We also made a discussion forum available to students, which proved popular. They asked questions, shared ideas, gave input on issues, and connected with each other, outside of designated hours.
When it’s done well, online learning gives us the opportunity to not only bring learning to laptops or tablets, but to do it with the human touch still firmly in place.
Your Thoughts and Reflections
During our #MTtalk Twitter chat last Friday, we talked about change and opportunity in the world of learning. Here are the questions we asked and some of your most insightful responses:
Q1. What skills for life and work do you think are the most important for everyone to be learning now?
@WonderPix Skills needed especially today – being open to change, adapting, trying new things, and staying as positive as possible!
@SizweMoyo Anything that can make you more independent and influential in your own life path is worth learning right now.
Q2. What skills are employers looking for from college and university graduates in particular?
@JYLearn High on employer’s list of sought-after skills I think are problem-solving and communication. And the two go together; they want team-players who can improve results through collaboration.
@temekoruns Candidates should be well-rounded and be able to be flexible with assignments. They must be individually and independently motivated. Babysitting is OUT!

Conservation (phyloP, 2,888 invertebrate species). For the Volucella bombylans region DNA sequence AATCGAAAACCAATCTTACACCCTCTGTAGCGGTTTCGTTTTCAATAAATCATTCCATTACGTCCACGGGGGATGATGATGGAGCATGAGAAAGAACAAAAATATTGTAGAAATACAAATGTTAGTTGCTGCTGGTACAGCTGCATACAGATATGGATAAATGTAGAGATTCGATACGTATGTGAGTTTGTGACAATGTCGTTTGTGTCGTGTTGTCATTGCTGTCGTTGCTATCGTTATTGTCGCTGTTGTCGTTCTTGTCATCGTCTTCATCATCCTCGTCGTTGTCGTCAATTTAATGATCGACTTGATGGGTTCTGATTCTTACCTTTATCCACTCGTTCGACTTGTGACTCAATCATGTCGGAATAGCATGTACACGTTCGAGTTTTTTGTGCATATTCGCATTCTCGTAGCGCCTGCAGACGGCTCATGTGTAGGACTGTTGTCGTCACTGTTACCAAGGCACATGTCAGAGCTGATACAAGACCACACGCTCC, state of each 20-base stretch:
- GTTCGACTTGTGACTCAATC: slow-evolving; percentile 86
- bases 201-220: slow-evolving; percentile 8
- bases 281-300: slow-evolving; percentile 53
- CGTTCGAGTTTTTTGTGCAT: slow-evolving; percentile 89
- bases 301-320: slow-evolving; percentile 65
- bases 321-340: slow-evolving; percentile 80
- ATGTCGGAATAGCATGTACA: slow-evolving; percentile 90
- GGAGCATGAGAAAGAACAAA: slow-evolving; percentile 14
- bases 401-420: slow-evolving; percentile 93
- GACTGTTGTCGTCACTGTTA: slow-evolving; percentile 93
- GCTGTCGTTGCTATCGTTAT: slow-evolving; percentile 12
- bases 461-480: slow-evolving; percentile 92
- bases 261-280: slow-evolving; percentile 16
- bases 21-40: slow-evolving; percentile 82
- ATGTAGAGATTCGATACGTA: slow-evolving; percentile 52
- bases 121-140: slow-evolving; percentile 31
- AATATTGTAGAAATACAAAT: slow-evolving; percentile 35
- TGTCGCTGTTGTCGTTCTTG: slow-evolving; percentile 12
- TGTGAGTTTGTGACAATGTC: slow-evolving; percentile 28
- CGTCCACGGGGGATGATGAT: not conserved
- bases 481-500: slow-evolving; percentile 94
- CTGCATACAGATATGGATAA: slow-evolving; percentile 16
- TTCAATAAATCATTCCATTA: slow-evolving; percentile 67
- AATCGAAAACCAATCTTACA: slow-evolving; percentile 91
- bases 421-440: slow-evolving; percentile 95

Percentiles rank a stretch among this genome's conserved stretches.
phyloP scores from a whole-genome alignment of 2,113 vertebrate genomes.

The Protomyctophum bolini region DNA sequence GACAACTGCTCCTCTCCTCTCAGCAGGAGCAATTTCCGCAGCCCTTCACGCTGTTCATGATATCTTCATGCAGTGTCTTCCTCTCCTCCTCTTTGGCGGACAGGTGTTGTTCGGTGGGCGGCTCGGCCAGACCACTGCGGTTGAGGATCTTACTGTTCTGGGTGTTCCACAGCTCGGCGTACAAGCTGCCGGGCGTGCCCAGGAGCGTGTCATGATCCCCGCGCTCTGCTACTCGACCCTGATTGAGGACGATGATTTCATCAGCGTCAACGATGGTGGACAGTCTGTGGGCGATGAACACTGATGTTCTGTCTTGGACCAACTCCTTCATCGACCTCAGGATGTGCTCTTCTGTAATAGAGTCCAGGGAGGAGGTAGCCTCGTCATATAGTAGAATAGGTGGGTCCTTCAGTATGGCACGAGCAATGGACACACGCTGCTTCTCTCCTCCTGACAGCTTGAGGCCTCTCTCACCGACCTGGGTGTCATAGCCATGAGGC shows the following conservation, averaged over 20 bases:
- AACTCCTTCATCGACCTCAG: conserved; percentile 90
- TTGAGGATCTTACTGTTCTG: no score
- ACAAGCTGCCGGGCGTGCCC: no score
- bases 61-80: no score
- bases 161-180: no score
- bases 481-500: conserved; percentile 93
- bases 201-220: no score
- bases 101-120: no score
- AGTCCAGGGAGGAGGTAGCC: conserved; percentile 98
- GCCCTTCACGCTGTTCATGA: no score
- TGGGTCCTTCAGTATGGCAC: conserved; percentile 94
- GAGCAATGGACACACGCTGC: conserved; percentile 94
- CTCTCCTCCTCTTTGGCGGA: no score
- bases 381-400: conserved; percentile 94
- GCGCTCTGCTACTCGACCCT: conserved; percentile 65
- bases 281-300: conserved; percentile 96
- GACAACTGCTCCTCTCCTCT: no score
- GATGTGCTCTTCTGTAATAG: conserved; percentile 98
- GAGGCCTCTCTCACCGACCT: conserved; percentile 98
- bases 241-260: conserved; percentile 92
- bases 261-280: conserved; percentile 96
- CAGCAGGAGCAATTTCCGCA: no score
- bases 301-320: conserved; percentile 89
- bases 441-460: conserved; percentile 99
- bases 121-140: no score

Q3. How do you make sure your own knowledge, skills and capabilities are relevant?
@ProducerNurse Relevance is related directly to our desire to be diverse. Leaders will never be relevant if they are not inclusive.
@Yolande_MT I find LinkedIn a great resource to see how things are shifting in the world of work. Be connected – it works!
Q4. What strategies do you use to identify the learning/courses you will pursue?
@BRAVOMedia1 When pursuing learning new materials, I take on courses that will enhance and uplift my vocation as well as further my personal knowledge – those that I am truly interested in.
@MicheleDD_MT Leverage feedback, follow what’s trending to determine current, hot and projected knowledge skill requirements; tap into my network for insights.
Q5. What surprising benefits have you noticed so far in the way learning has changed over the past few months, whether for providers or learners?
@PG_pmp People are now more focused and open to learn and understand the improvement areas within themselves.
@J_Stephens_CPA Courses and seminars I could never attend before (cost, location) are now available to me. I look forward to the weekly summer #IndianaLeedsTaxWorkshop with a bunch of lawyers; our course attendance is way up. People are taking advantage of training while working from home.